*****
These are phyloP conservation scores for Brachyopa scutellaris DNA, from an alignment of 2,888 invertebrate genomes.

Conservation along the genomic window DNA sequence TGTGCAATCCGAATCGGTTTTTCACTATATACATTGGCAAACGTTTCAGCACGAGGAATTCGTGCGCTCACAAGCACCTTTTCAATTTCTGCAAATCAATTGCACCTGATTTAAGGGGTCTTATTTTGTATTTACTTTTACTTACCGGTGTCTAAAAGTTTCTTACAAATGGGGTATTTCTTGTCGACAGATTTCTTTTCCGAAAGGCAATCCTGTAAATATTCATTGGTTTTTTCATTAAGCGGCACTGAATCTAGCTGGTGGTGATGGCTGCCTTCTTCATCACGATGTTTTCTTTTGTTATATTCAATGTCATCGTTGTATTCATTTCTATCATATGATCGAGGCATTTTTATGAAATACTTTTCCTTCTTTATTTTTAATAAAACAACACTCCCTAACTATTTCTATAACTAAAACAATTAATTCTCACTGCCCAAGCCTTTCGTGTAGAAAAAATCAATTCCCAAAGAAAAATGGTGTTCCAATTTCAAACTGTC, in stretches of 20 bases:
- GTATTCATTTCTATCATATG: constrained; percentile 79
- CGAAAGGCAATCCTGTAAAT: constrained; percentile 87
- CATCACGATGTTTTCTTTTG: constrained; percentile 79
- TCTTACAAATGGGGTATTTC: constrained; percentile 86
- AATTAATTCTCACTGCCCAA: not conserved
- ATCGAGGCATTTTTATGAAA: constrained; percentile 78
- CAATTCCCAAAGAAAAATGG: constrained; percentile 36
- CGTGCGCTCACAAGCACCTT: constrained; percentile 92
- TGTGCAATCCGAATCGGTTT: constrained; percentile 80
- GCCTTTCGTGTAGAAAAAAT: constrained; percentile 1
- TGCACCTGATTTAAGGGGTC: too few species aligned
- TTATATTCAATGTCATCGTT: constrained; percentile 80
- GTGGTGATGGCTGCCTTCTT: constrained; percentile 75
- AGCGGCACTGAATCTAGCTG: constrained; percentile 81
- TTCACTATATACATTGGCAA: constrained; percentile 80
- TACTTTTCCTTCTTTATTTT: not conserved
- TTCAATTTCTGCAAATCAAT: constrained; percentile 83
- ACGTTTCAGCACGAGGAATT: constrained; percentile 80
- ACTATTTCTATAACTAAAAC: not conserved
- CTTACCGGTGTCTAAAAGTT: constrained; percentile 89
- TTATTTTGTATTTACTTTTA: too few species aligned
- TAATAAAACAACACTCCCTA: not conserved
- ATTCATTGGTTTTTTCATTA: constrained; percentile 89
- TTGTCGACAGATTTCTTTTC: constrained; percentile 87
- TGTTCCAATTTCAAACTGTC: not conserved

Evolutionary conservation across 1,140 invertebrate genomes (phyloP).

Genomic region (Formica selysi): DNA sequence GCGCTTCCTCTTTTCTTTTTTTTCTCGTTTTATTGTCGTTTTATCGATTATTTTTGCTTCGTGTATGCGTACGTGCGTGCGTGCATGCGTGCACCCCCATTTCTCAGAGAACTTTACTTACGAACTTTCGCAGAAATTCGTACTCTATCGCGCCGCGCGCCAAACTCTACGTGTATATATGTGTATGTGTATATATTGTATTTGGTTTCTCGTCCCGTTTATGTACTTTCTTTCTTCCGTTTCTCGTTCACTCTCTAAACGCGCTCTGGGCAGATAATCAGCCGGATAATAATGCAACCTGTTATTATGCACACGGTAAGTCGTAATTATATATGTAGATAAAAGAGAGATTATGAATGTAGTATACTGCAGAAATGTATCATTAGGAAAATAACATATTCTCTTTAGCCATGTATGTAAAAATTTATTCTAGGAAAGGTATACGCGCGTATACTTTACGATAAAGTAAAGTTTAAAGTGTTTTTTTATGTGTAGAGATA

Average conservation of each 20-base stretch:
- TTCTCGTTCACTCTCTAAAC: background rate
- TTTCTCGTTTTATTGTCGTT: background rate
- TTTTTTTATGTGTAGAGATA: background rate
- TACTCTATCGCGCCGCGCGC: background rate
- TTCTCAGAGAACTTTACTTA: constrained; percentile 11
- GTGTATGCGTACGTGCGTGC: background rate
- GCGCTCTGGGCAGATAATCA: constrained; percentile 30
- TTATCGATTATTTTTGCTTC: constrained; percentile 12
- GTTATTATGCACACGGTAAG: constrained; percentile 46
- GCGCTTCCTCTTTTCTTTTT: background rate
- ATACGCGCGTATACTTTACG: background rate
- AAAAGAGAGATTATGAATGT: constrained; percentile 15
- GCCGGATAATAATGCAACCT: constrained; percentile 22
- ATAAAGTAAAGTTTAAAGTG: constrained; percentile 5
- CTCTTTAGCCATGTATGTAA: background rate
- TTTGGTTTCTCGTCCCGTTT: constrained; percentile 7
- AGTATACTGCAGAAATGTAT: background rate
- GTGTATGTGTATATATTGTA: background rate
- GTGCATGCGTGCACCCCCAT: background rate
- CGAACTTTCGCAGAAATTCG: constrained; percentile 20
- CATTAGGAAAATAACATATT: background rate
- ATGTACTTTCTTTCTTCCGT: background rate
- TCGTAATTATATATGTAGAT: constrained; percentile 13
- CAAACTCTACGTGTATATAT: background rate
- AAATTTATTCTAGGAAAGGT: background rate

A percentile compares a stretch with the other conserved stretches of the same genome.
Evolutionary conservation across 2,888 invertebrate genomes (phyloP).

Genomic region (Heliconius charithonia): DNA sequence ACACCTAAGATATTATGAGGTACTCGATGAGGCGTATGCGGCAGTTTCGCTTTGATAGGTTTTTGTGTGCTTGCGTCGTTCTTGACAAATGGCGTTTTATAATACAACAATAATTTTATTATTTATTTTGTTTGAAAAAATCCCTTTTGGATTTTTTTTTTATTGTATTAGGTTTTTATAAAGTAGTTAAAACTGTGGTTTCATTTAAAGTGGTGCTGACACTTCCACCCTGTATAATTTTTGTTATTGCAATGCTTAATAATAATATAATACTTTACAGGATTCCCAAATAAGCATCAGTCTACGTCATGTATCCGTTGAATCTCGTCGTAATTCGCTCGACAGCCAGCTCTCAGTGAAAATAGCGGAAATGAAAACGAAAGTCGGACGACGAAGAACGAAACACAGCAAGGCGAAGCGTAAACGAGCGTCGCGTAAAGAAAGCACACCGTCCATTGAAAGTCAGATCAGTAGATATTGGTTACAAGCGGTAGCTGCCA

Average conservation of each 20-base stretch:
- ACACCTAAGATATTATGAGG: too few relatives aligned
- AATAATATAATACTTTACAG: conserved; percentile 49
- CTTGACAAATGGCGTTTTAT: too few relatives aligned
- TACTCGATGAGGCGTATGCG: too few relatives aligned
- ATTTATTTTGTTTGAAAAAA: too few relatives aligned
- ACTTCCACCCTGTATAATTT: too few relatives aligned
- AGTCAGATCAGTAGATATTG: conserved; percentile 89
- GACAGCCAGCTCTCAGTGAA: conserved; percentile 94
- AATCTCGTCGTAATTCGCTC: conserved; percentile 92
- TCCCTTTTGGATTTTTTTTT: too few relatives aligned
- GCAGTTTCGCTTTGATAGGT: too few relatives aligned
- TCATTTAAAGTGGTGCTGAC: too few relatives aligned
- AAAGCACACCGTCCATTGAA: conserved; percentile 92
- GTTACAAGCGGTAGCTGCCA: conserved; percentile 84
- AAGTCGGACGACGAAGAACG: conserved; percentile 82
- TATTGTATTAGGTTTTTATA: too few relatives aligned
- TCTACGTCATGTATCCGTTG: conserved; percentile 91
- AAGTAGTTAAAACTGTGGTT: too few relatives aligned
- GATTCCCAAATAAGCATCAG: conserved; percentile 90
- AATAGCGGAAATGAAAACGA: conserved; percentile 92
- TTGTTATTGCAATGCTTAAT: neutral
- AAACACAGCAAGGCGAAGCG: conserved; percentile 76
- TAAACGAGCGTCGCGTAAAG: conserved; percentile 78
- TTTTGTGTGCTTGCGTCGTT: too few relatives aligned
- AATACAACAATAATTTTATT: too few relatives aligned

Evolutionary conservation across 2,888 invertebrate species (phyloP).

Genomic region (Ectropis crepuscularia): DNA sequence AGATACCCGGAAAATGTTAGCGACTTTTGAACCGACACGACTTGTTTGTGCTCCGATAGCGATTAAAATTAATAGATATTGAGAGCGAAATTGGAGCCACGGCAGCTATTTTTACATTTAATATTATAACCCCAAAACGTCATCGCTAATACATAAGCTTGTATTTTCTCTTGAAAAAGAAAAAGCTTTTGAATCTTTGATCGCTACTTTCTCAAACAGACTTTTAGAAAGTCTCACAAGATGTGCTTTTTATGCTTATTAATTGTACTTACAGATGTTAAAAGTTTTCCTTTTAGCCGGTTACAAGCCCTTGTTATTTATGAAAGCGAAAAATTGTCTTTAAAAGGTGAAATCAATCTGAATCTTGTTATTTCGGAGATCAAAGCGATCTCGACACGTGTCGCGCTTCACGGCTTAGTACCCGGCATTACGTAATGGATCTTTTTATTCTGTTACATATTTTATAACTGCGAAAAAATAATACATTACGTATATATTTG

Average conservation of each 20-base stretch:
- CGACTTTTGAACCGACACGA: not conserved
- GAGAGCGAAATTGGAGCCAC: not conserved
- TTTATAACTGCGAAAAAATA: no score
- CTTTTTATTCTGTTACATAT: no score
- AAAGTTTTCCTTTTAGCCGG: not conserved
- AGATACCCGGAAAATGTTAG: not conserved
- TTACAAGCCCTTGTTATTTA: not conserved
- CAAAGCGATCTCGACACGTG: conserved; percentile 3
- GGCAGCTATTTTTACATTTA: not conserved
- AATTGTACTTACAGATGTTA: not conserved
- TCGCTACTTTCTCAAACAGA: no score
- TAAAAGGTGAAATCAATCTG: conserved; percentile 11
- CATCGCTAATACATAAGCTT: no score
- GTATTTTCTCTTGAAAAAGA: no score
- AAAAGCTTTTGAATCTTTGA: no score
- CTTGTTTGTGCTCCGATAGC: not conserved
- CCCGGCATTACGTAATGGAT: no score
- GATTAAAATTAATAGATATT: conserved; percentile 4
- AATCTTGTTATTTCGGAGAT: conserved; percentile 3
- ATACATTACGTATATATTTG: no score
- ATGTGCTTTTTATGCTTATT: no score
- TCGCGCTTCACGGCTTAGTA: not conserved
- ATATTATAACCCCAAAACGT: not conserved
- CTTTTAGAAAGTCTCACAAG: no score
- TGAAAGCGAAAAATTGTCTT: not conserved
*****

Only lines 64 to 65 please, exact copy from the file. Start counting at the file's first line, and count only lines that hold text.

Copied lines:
- ATTTATTTTGTTTGAAAAAA: too few relatives aligned
- ACTTCCACCCTGTATAATTT: too few relatives aligned